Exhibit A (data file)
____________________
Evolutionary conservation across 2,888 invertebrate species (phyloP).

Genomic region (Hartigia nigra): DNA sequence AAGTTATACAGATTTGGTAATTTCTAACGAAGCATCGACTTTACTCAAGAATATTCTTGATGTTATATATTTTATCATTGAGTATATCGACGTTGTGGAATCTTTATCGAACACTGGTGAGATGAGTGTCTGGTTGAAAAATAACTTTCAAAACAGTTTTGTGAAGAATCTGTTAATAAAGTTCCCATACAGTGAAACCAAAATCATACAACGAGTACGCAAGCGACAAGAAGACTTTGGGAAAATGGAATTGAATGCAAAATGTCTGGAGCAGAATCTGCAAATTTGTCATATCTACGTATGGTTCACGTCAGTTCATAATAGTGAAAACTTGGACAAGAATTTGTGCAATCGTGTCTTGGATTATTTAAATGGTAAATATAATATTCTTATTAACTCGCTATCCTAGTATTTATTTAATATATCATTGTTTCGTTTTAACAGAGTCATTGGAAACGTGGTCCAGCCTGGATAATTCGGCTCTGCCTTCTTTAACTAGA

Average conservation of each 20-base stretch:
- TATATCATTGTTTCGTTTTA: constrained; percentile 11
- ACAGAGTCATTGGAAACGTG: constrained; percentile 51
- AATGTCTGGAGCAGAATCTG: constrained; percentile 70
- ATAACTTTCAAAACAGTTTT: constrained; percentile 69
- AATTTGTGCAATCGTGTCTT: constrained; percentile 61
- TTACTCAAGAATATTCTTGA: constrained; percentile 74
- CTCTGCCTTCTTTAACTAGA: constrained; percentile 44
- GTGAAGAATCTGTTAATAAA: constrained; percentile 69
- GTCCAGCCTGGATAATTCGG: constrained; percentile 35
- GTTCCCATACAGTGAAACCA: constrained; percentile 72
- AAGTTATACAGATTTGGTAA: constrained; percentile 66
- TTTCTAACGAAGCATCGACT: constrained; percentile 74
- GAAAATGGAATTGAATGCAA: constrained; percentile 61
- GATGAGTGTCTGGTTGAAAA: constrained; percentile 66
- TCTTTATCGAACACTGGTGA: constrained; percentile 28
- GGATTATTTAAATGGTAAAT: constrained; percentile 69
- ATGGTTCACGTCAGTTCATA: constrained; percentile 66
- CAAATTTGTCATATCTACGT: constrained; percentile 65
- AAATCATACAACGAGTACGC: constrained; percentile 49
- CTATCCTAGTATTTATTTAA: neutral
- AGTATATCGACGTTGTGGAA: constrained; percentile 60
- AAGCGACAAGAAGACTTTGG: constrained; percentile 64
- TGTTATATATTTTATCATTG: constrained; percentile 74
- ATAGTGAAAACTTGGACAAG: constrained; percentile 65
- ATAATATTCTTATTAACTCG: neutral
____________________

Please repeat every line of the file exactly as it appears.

Evolutionary conservation across 2,888 invertebrate species (phyloP).

Genomic region (Hartigia nigra): DNA sequence AAGTTATACAGATTTGGTAATTTCTAACGAAGCATCGACTTTACTCAAGAATATTCTTGATGTTATATATTTTATCATTGAGTATATCGACGTTGTGGAATCTTTATCGAACACTGGTGAGATGAGTGTCTGGTTGAAAAATAACTTTCAAAACAGTTTTGTGAAGAATCTGTTAATAAAGTTCCCATACAGTGAAACCAAAATCATACAACGAGTACGCAAGCGACAAGAAGACTTTGGGAAAATGGAATTGAATGCAAAATGTCTGGAGCAGAATCTGCAAATTTGTCATATCTACGTATGGTTCACGTCAGTTCATAATAGTGAAAACTTGGACAAGAATTTGTGCAATCGTGTCTTGGATTATTTAAATGGTAAATATAATATTCTTATTAACTCGCTATCCTAGTATTTATTTAATATATCATTGTTTCGTTTTAACAGAGTCATTGGAAACGTGGTCCAGCCTGGATAATTCGGCTCTGCCTTCTTTAACTAGA

Average conservation of each 20-base stretch:
- TATATCATTGTTTCGTTTTA: constrained; percentile 11
- ACAGAGTCATTGGAAACGTG: constrained; percentile 51
- AATGTCTGGAGCAGAATCTG: constrained; percentile 70
- ATAACTTTCAAAACAGTTTT: constrained; percentile 69
- AATTTGTGCAATCGTGTCTT: constrained; percentile 61
- TTACTCAAGAATATTCTTGA: constrained; percentile 74
- CTCTGCCTTCTTTAACTAGA: constrained; percentile 44
- GTGAAGAATCTGTTAATAAA: constrained; percentile 69
- GTCCAGCCTGGATAATTCGG: constrained; percentile 35
- GTTCCCATACAGTGAAACCA: constrained; percentile 72
- AAGTTATACAGATTTGGTAA: constrained; percentile 66
- TTTCTAACGAAGCATCGACT: constrained; percentile 74
- GAAAATGGAATTGAATGCAA: constrained; percentile 61
- GATGAGTGTCTGGTTGAAAA: constrained; percentile 66
- TCTTTATCGAACACTGGTGA: constrained; percentile 28
- GGATTATTTAAATGGTAAAT: constrained; percentile 69
- ATGGTTCACGTCAGTTCATA: constrained; percentile 66
- CAAATTTGTCATATCTACGT: constrained; percentile 65
- AAATCATACAACGAGTACGC: constrained; percentile 49
- CTATCCTAGTATTTATTTAA: neutral
- AGTATATCGACGTTGTGGAA: constrained; percentile 60
- AAGCGACAAGAAGACTTTGG: constrained; percentile 64
- TGTTATATATTTTATCATTG: constrained; percentile 74
- ATAGTGAAAACTTGGACAAG: constrained; percentile 65
- ATAATATTCTTATTAACTCG: neutral